• Guest Agent is a service that runs within the guest DB instance and responsible for performing operations on the datastore itself.
  • It is in charge of bringing a datastore online. The Guest Agent also sends heartbeat messages to the API via conductor.
  • Each datastore implementation has a Guest Agent implementation in charge of doing specific tasks for that datastore. For instance, a Redis guest agent will behave in different ways than a PostgreSQL guest.

Conductor

  • Conductor is responsible for recieving messages from guest instances to update information on the host.
  • Conductor listens for RPC messages through the message bus and performs the relevant operation.
  • Conductor is similar to guest-agent in that it is a service that listens to a RabbitMQ topic. The difference is conductor lives on the host, not the guest. Guest agents communicate to conductor by putting messages on the topic defined in config as conductor_queue. By default this is “trove-conductor”.

PostgreSQL feature matrix and its implementation

  • Support for PostgreSQL 9.4, 9.6,10.4.
  • Custom database instance types with Flavors.
  • Able to automatically increase storage size as needed.
  • Support for secure external connections with the SSL/TLS protocol.
  • Automated and on-demand filesystem level backups.
  • Able to do full and incremental backups and restore them.
  • Create Multiple Read Replicas and promote.

Our contributions to PostgreSQL driver

  • PostgreSQL driver in the upstream only have support up to 9.4. We extend driver support to 9.6 and 10.4.
  • We have introduced Automatic backup facility into Trove to backup DB instances automatically and save the backups in swift storage for specified time.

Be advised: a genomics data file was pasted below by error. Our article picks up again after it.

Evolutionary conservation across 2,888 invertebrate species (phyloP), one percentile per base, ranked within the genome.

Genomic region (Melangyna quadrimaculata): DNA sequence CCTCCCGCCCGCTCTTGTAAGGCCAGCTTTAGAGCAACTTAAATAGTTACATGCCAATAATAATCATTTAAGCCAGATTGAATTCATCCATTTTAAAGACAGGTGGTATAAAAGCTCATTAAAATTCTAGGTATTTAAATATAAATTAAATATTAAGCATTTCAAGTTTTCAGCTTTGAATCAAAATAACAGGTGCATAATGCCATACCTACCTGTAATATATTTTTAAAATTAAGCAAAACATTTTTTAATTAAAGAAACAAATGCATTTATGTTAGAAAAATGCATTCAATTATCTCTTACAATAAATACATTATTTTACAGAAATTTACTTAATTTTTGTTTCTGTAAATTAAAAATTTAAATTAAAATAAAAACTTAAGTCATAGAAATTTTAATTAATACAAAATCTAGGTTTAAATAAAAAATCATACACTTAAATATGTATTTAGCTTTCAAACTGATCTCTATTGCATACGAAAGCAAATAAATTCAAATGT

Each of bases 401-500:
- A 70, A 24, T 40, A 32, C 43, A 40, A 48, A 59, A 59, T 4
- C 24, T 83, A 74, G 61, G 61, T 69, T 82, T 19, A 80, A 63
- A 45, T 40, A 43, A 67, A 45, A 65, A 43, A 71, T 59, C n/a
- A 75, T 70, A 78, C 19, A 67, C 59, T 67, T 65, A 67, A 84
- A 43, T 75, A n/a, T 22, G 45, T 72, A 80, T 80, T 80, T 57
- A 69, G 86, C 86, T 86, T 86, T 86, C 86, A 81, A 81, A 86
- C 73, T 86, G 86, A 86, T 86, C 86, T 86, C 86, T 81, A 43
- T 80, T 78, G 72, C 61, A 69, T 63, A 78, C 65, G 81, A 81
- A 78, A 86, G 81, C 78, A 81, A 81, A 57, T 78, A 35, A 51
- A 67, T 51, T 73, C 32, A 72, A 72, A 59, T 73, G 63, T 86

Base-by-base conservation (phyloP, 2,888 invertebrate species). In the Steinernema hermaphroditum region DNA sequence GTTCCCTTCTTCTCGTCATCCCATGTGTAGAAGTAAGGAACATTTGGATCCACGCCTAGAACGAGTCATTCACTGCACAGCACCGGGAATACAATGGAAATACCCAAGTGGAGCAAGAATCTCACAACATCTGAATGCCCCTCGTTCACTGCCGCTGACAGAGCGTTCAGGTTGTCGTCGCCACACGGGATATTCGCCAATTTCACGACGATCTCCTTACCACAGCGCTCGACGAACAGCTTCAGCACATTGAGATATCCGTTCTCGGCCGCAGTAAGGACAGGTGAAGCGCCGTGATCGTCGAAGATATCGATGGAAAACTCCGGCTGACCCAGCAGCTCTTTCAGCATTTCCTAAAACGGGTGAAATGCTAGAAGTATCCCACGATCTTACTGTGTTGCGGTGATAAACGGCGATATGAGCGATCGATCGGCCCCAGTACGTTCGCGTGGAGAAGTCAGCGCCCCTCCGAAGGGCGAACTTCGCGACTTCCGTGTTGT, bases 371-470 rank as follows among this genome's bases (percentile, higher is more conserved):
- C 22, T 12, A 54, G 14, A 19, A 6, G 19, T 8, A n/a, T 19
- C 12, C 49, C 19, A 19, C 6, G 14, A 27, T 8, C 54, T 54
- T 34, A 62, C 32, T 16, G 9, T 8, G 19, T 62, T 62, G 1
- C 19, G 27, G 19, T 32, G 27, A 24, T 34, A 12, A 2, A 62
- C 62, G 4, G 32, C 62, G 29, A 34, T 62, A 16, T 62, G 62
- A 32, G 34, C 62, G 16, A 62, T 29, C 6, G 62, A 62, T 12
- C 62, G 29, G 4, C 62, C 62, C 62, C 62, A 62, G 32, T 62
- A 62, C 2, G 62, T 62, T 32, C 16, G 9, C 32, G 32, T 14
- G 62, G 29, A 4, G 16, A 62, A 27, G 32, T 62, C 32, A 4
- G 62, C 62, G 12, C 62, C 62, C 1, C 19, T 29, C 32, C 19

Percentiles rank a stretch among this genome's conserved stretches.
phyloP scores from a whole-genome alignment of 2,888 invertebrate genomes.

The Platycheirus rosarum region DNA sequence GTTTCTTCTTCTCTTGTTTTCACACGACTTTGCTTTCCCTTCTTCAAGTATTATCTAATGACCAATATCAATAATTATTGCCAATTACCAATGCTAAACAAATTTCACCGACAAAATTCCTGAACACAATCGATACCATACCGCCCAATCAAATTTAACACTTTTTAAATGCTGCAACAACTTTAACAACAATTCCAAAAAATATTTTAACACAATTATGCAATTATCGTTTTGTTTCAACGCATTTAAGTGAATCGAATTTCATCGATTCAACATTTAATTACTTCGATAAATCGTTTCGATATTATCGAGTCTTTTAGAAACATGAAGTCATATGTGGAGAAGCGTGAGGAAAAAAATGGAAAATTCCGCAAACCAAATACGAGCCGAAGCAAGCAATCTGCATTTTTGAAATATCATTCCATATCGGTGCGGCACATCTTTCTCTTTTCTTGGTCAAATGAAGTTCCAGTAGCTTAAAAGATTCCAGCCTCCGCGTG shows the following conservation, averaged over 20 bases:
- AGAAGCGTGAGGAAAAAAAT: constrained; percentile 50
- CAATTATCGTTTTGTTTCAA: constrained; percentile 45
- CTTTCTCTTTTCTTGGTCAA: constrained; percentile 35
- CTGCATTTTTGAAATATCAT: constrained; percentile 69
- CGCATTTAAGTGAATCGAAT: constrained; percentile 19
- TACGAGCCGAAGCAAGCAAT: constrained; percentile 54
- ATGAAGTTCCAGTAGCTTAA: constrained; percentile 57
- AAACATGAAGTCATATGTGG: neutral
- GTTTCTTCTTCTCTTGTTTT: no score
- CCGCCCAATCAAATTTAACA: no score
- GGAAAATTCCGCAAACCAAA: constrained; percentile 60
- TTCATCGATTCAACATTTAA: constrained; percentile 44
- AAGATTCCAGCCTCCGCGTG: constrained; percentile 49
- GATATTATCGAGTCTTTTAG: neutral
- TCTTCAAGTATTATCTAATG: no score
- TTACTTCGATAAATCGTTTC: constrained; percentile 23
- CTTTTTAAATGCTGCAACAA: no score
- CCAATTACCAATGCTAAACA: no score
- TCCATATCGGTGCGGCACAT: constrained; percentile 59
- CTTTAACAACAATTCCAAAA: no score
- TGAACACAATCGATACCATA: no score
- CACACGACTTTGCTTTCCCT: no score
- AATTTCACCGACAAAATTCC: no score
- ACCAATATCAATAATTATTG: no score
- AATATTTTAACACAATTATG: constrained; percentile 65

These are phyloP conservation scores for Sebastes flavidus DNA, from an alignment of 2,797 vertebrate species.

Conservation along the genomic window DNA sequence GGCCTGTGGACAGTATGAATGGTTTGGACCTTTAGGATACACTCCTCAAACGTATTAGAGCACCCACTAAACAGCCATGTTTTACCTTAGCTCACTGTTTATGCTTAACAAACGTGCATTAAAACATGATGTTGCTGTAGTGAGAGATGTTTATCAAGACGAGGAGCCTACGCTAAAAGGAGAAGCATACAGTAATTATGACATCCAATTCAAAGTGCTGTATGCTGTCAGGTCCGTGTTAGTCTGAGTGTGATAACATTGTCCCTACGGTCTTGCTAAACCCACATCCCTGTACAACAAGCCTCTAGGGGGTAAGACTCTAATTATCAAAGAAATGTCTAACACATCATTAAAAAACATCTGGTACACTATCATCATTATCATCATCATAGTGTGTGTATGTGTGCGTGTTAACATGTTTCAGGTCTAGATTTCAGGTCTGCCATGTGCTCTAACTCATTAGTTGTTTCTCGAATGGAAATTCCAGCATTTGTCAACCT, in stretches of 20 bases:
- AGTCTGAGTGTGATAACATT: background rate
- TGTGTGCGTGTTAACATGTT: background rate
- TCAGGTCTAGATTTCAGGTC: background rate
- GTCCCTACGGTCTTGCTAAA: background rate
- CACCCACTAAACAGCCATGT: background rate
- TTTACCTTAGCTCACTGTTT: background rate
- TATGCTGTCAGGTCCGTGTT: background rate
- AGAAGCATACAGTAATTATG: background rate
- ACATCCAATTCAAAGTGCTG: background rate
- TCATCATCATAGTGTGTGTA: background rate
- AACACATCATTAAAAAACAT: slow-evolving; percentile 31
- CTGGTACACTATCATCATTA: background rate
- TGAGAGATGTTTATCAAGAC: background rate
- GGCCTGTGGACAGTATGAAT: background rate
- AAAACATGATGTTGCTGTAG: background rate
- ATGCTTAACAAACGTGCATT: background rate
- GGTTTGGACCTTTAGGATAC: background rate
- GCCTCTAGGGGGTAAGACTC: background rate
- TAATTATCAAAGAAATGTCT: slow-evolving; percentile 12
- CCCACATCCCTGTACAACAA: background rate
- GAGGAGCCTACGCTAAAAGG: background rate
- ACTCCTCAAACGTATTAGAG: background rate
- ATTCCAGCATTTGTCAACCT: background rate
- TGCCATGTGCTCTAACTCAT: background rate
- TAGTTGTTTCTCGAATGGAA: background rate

Live DemoIn this Live demo i will show the audience following:

  • Creating PostgreSQL 9.6,10.4 instances.
  • Resizing the volumes
  • Tuning database
  • Backup, restore and Automatic Backup
  • Creating Read replicas

Questions

40min

OpenStack - the good, the bad and what's missing?

What’s the best with OpenStack? What are things that are not as good as they need to be? And, what is completely missing in OpenStack for you? Operators and cloud users - your feedback is highly valued and this is a good chance for you to provide your feedback to the OpenStack community!

OpenStack has been around for quite some time now and is considered by many to be the obvious choice when setting up a private cloud. What we often seem to forget is that OpenStack is also growing as one of the prominent choices for public clouds around the globe and that it, in many cases, is the perfect solution for hybrid cloud usage thanks to being open source and the lock-in aspect.

Core developers of the OpenStack projects as well as decision makers within the community are eager to get feedback from operators of OpenStack clouds and end users consuming OpenStack powered services.

What are the biggest headaches for operators?
Which features - big or small - are missing according to consumers?

This is a good opportunity for you to share your feedback with the OpenStack community. This is NOT a regular presentation where I tell you what is good, bad or missing in OpenStack - this is a “Forum session” - a session where we discuss and collaborate, with the goal of collecting useful feedback that will be fed into the right channels within the OpenStack community.